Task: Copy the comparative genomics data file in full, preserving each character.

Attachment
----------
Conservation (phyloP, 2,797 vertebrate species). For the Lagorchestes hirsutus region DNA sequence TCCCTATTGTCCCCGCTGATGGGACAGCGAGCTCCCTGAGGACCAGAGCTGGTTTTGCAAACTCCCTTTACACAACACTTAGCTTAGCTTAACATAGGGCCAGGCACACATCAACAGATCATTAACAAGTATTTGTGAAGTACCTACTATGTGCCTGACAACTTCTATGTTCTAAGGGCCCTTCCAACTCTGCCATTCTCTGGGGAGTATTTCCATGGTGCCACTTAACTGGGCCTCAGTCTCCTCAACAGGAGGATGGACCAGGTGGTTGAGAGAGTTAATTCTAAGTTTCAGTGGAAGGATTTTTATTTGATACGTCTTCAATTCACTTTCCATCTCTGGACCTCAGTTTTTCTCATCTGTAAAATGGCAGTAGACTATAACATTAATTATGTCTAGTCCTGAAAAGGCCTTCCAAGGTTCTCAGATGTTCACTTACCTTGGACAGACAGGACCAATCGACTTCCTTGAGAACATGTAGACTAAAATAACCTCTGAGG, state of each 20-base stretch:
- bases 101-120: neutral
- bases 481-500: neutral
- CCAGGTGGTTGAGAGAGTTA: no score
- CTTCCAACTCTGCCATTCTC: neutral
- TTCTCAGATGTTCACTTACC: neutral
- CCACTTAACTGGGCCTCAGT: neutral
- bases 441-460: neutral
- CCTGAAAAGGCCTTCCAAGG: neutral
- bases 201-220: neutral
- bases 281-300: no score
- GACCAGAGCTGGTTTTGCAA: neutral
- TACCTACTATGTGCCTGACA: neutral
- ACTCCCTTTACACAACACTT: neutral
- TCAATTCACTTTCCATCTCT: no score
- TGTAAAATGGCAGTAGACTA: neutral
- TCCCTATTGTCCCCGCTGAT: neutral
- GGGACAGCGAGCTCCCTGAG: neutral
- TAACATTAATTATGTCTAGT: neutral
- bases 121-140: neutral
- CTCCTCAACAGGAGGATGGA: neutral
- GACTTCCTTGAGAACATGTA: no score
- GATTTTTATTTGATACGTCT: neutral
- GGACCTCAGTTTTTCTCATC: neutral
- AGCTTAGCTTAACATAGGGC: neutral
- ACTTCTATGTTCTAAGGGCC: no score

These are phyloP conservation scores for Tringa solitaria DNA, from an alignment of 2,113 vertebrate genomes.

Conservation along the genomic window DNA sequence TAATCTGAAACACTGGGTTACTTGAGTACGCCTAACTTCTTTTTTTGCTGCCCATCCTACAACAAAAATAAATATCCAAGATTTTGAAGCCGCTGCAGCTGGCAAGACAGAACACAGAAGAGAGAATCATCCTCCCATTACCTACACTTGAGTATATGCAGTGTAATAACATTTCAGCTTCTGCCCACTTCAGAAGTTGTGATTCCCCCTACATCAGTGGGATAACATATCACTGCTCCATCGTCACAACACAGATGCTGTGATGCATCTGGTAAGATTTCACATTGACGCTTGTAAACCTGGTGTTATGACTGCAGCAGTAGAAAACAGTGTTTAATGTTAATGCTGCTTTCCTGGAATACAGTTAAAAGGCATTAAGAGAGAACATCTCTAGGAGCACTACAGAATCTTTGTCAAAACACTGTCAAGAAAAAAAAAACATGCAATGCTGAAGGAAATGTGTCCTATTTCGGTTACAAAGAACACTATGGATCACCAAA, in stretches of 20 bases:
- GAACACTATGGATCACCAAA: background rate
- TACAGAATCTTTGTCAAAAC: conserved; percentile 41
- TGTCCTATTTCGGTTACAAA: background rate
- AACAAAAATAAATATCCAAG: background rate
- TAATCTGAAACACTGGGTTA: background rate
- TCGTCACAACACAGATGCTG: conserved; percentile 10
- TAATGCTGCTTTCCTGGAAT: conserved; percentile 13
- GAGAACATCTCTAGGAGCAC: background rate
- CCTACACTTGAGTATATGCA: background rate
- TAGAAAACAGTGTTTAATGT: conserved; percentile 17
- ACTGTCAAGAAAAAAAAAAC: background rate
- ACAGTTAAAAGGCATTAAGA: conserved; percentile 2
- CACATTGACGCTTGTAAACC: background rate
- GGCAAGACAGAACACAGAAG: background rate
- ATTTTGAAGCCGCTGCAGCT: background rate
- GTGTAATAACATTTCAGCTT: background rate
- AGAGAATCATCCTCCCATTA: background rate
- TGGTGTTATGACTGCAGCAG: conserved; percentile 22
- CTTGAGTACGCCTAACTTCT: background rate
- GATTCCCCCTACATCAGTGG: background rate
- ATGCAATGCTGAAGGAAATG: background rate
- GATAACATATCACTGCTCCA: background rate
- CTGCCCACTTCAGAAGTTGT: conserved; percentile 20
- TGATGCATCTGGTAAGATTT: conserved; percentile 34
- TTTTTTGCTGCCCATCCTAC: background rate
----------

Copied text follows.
Conservation (phyloP, 2,797 vertebrate species). For the Lagorchestes hirsutus region DNA sequence TCCCTATTGTCCCCGCTGATGGGACAGCGAGCTCCCTGAGGACCAGAGCTGGTTTTGCAAACTCCCTTTACACAACACTTAGCTTAGCTTAACATAGGGCCAGGCACACATCAACAGATCATTAACAAGTATTTGTGAAGTACCTACTATGTGCCTGACAACTTCTATGTTCTAAGGGCCCTTCCAACTCTGCCATTCTCTGGGGAGTATTTCCATGGTGCCACTTAACTGGGCCTCAGTCTCCTCAACAGGAGGATGGACCAGGTGGTTGAGAGAGTTAATTCTAAGTTTCAGTGGAAGGATTTTTATTTGATACGTCTTCAATTCACTTTCCATCTCTGGACCTCAGTTTTTCTCATCTGTAAAATGGCAGTAGACTATAACATTAATTATGTCTAGTCCTGAAAAGGCCTTCCAAGGTTCTCAGATGTTCACTTACCTTGGACAGACAGGACCAATCGACTTCCTTGAGAACATGTAGACTAAAATAACCTCTGAGG, state of each 20-base stretch:
- bases 101-120: neutral
- bases 481-500: neutral
- CCAGGTGGTTGAGAGAGTTA: no score
- CTTCCAACTCTGCCATTCTC: neutral
- TTCTCAGATGTTCACTTACC: neutral
- CCACTTAACTGGGCCTCAGT: neutral
- bases 441-460: neutral
- CCTGAAAAGGCCTTCCAAGG: neutral
- bases 201-220: neutral
- bases 281-300: no score
- GACCAGAGCTGGTTTTGCAA: neutral
- TACCTACTATGTGCCTGACA: neutral
- ACTCCCTTTACACAACACTT: neutral
- TCAATTCACTTTCCATCTCT: no score
- TGTAAAATGGCAGTAGACTA: neutral
- TCCCTATTGTCCCCGCTGAT: neutral
- GGGACAGCGAGCTCCCTGAG: neutral
- TAACATTAATTATGTCTAGT: neutral
- bases 121-140: neutral
- CTCCTCAACAGGAGGATGGA: neutral
- GACTTCCTTGAGAACATGTA: no score
- GATTTTTATTTGATACGTCT: neutral
- GGACCTCAGTTTTTCTCATC: neutral
- AGCTTAGCTTAACATAGGGC: neutral
- ACTTCTATGTTCTAAGGGCC: no score

These are phyloP conservation scores for Tringa solitaria DNA, from an alignment of 2,113 vertebrate genomes.

Conservation along the genomic window DNA sequence TAATCTGAAACACTGGGTTACTTGAGTACGCCTAACTTCTTTTTTTGCTGCCCATCCTACAACAAAAATAAATATCCAAGATTTTGAAGCCGCTGCAGCTGGCAAGACAGAACACAGAAGAGAGAATCATCCTCCCATTACCTACACTTGAGTATATGCAGTGTAATAACATTTCAGCTTCTGCCCACTTCAGAAGTTGTGATTCCCCCTACATCAGTGGGATAACATATCACTGCTCCATCGTCACAACACAGATGCTGTGATGCATCTGGTAAGATTTCACATTGACGCTTGTAAACCTGGTGTTATGACTGCAGCAGTAGAAAACAGTGTTTAATGTTAATGCTGCTTTCCTGGAATACAGTTAAAAGGCATTAAGAGAGAACATCTCTAGGAGCACTACAGAATCTTTGTCAAAACACTGTCAAGAAAAAAAAAACATGCAATGCTGAAGGAAATGTGTCCTATTTCGGTTACAAAGAACACTATGGATCACCAAA, in stretches of 20 bases:
- GAACACTATGGATCACCAAA: background rate
- TACAGAATCTTTGTCAAAAC: conserved; percentile 41
- TGTCCTATTTCGGTTACAAA: background rate
- AACAAAAATAAATATCCAAG: background rate
- TAATCTGAAACACTGGGTTA: background rate
- TCGTCACAACACAGATGCTG: conserved; percentile 10
- TAATGCTGCTTTCCTGGAAT: conserved; percentile 13
- GAGAACATCTCTAGGAGCAC: background rate
- CCTACACTTGAGTATATGCA: background rate
- TAGAAAACAGTGTTTAATGT: conserved; percentile 17
- ACTGTCAAGAAAAAAAAAAC: background rate
- ACAGTTAAAAGGCATTAAGA: conserved; percentile 2
- CACATTGACGCTTGTAAACC: background rate
- GGCAAGACAGAACACAGAAG: background rate
- ATTTTGAAGCCGCTGCAGCT: background rate
- GTGTAATAACATTTCAGCTT: background rate
- AGAGAATCATCCTCCCATTA: background rate
- TGGTGTTATGACTGCAGCAG: conserved; percentile 22
- CTTGAGTACGCCTAACTTCT: background rate
- GATTCCCCCTACATCAGTGG: background rate
- ATGCAATGCTGAAGGAAATG: background rate
- GATAACATATCACTGCTCCA: background rate
- CTGCCCACTTCAGAAGTTGT: conserved; percentile 20
- TGATGCATCTGGTAAGATTT: conserved; percentile 34
- TTTTTTGCTGCCCATCCTAC: background rate